Views expressed in opinion columns are the author's own.

On Oct. 25, the University of Maryland Senate discussed a campuswide ban of hate symbols, concluding that the implementation of such a ban besides at athletic events wouldn't be possible.

The university's deputy general counsel and the office's chief of staff, Diane Krejsa, spoke at the meeting, explaining, "This is not a home. If people are paying money to come to college because they want a home — where people all think alike and everybody has the same political views, and the same social views and the same views on sexual orientation and transgender and whatever religion or whatever it is — they should stay at home."

It's telling that a university that prides itself on being a "Do Good" campus cannot work to protect the mental health and safety of marginalized students and communities on campus. It is more telling that this decision was made in light of campus events over the past year, during which a former student was charged with the the murder of a black visitor, a noose was found in a fraternity house and swastikas were drawn on academic buildings.

University administration argues a campuswide ban would impede the First Amendment rights of citizens, students and employees on the campus. However, a ban is enforced at athletic events because, according to Krejsa, they are "limited" and must establish a "family-friendly atmosphere."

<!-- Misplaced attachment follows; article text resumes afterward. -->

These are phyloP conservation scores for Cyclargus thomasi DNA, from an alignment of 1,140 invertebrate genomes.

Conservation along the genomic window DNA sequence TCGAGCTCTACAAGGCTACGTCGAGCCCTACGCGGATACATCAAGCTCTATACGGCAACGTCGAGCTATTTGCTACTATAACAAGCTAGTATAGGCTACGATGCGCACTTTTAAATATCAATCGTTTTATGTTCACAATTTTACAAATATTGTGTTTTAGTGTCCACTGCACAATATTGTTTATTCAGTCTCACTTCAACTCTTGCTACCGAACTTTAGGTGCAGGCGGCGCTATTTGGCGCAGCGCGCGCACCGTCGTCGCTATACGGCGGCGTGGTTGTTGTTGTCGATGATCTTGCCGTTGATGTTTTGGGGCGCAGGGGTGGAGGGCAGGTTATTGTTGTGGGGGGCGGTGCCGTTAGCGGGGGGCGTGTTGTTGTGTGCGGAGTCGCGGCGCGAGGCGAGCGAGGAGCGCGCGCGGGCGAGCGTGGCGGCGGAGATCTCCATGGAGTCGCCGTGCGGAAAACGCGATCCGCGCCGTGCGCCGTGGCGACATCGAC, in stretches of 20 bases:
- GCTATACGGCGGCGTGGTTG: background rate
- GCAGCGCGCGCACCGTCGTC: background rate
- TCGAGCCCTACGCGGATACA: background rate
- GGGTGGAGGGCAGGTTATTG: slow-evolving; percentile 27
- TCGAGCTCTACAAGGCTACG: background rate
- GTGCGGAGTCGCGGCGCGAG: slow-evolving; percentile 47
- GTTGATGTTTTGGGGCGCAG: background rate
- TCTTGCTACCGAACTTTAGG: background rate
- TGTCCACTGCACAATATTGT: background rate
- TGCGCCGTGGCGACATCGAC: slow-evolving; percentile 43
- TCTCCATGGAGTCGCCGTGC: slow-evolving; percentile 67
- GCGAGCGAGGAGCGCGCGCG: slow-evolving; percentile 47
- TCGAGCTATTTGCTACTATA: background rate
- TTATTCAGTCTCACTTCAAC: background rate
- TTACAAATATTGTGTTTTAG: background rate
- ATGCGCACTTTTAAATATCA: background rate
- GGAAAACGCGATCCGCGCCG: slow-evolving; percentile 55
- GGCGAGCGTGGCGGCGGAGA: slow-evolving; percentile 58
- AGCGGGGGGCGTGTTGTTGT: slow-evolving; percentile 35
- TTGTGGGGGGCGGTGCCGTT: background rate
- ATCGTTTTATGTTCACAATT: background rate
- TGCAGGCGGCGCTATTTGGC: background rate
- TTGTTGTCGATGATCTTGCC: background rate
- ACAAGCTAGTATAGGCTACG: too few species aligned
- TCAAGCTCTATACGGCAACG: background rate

Those in power at this university continue to reinforce the idea that free speech includes hate speech. It should not. The latter promotes violence against a group of people by definition. The First Amendment does not, in words of the American Civil Liberties Union, "protect behavior on campus that crosses the line into targeted harassment or threats, or that creates a pervasively hostile environment for vulnerable students" — behavior that often relies on the signs and symbols found on our campus.

What is so often seen as legal, then, is what those in power interpret to be just. It is both important and valid to consider students' First Amendment rights, but that doesn't mean university administration should ignore students' feelings of safety and belonging at the institution they pay to attend.

The acts of hatred at this university aren't empty threats. They are deliberate attempts to exclude marginalized people, and need to begin to be framed as such by an administration who seems to care more about ridding our campus of Coca-Cola products than white nationalist posters.

This debate illustrates a trend that reaches beyond our campus. Those in power under our current political and economic systems prioritize the concerns of the few, who rarely have to worry about hate speech, over the most vulnerable, who have every reason to worry about it. Race, sexual orientation, religion and gender identity aren't political views that are simply chosen and disagreed on; they are dimensions of identities that inherently shape and impact lived experiences.

University President Wallace Loh's continued proclamation of our collective need to "nurture a climate," where we all "stand against hate," is punctuated with the administration's failure to do anything concrete for our most vulnerable students.

There is no easy answer, but rather than being exclusively reactionary, I implore the administration to listen to and take seriously the student leaders who have been tirelessly organizing to foster dialogue and progress. Rather than taking an exclusively defensive, pedantic tone, I urge administration to think critically about the messages — or lack thereof — they are sending. The silence is deafening.

Sarah Riback is a sophomore English and sociology major. She can be reached at